Science at a Distance

Nitrogen Atomic Structure

Nitrogen

Nitrogen is a colorless, odorless gas that is the most plentiful substance in the Earth's atmosphere. It is also a critical part of some organic molecules and living matter. Nitrogen is the sixth most abundant substance in the universe, and is about 75 percent by weight of the Earth's atmosphere.

Free nitrogen is found in gases given off by volcanoes and some mineral springs. It is also found in such minerals as niter, sodium nitrate, soil, guano, ammonia, ammonium salts and sea water.

Nitrogen and Life

Animals and plants cannot use free nitrogen gas. Bacteria living in the roots of plants such as peas, take in atmospheric nitrogen, and, along with other microorganisms, convert the gas to ammonium salts and to nitrates. Plants get the nitrogen they need from the inorganic nitrogen compounds in the soil. Animals obtain the nitrogen they need from plants or from other animals.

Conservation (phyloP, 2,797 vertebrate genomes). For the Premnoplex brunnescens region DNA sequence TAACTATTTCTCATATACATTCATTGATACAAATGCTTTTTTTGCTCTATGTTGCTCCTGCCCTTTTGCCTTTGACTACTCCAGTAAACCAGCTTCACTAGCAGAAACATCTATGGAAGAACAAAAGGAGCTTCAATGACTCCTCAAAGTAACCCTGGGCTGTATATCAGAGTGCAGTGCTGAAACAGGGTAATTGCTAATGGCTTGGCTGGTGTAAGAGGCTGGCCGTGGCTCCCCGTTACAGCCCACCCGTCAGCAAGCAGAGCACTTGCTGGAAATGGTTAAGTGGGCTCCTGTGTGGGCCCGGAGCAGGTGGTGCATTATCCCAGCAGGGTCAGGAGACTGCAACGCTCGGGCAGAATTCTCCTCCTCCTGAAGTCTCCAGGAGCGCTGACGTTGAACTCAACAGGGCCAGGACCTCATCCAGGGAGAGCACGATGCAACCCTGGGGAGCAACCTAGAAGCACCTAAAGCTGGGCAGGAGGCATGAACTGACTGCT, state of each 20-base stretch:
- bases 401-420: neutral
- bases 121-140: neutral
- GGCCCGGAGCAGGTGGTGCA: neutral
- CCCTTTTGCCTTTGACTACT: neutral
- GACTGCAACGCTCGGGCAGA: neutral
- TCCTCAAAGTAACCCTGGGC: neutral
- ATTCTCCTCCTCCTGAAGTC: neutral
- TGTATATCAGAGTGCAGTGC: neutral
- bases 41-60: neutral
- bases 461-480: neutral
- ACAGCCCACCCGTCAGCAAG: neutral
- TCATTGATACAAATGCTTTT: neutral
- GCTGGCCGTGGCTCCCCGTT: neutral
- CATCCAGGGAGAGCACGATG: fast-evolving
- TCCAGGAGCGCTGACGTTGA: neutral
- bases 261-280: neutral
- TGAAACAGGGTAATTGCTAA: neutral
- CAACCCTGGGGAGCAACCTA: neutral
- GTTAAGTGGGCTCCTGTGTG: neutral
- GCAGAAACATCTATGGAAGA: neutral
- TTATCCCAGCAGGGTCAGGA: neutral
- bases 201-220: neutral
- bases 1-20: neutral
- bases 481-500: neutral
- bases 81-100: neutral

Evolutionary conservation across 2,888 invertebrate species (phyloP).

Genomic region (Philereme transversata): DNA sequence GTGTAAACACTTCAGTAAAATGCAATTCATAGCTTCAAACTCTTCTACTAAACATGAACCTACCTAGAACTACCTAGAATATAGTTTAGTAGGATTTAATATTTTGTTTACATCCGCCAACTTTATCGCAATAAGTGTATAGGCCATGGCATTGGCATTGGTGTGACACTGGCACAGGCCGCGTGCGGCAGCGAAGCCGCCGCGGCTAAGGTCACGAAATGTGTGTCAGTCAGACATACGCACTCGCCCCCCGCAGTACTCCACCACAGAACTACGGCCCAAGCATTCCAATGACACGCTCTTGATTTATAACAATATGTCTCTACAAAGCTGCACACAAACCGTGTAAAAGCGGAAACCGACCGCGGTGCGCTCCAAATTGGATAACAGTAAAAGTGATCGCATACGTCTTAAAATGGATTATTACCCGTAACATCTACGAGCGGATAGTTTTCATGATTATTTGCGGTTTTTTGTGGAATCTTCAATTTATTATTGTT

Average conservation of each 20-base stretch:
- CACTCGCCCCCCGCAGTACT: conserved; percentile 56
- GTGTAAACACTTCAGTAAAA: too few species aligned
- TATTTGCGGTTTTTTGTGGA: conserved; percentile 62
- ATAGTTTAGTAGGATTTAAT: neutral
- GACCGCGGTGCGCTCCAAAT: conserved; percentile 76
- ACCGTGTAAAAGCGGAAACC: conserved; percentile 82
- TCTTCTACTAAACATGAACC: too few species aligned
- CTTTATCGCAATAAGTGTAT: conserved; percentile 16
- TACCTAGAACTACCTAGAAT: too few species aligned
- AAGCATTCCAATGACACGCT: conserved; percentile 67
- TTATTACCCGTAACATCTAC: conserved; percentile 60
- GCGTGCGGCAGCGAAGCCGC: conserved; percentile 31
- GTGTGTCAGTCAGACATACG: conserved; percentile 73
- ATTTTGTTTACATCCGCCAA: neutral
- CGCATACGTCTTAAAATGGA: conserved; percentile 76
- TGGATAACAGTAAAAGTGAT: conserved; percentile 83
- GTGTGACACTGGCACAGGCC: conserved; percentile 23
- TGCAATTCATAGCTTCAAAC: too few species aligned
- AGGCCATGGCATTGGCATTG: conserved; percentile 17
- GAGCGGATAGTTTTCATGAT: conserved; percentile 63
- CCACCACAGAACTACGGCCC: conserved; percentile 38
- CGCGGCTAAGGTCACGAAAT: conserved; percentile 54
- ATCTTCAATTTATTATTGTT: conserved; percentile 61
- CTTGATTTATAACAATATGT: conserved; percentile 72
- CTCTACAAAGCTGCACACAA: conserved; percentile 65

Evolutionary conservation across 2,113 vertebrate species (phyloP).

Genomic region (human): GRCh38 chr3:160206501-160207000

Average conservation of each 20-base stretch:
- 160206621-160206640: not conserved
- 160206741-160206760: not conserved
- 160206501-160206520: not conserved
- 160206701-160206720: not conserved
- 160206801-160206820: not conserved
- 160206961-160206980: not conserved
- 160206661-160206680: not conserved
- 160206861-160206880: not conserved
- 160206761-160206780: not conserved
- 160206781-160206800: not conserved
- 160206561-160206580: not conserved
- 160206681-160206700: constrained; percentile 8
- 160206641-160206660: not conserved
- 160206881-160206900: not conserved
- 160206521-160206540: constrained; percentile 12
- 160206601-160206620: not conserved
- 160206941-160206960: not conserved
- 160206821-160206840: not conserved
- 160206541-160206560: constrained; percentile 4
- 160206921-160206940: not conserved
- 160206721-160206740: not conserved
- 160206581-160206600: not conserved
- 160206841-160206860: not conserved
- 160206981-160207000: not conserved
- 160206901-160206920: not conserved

The nitrogen content of soil where the cycle starts, is enriched and renewed by excretion and decay of animals and plants. Some of the trapped nitrogen is returned to the air as bacteria in soil decompose the nitrogen compounds and release the element back into its gaseous form.

Humans breath nitrogen in and out of their lungs all the time, without any serious side effects. The nitrogen gas dissolves slightly in the blood and circulates around the body harmlessly. Under pressure however, such as when a person dives into deep water, the amount dissolved nitrogen increases. If the decompression is slow and careful, the dissolved nitrogen comes out of the body fluids and can be removed through the lungs, but, if decompression is too rapid, the 'bends' causes great pain and even death. This sickness, is caused by bubbles of nitrogen rapidly coming out of solution in the bloodstream.

Uses

At room temperature, nitrogen gas is inert and can therefore be used as a way to exclude oxygen and moisture from chemical reactions or potentially dangerous situations. At low temperature nitrogen liquefies and in the liquid state can be used to freeze-drying food, or act as a cooling agent when transporting perishable foods.

Most of the nitrogen in this country is used (with hydrogen) to produce ammonia. Ammonia has great commercial use. It is needed in the manufacture of other nitrogen compounds, it is converted into nitric acid, nitrates, and soda ash. Ammonia also helps to launch rockets after being converted to hydrazine, a colorless, liquid, rocket fuel.


Science at a Distance
© 2000, Professor John Blamire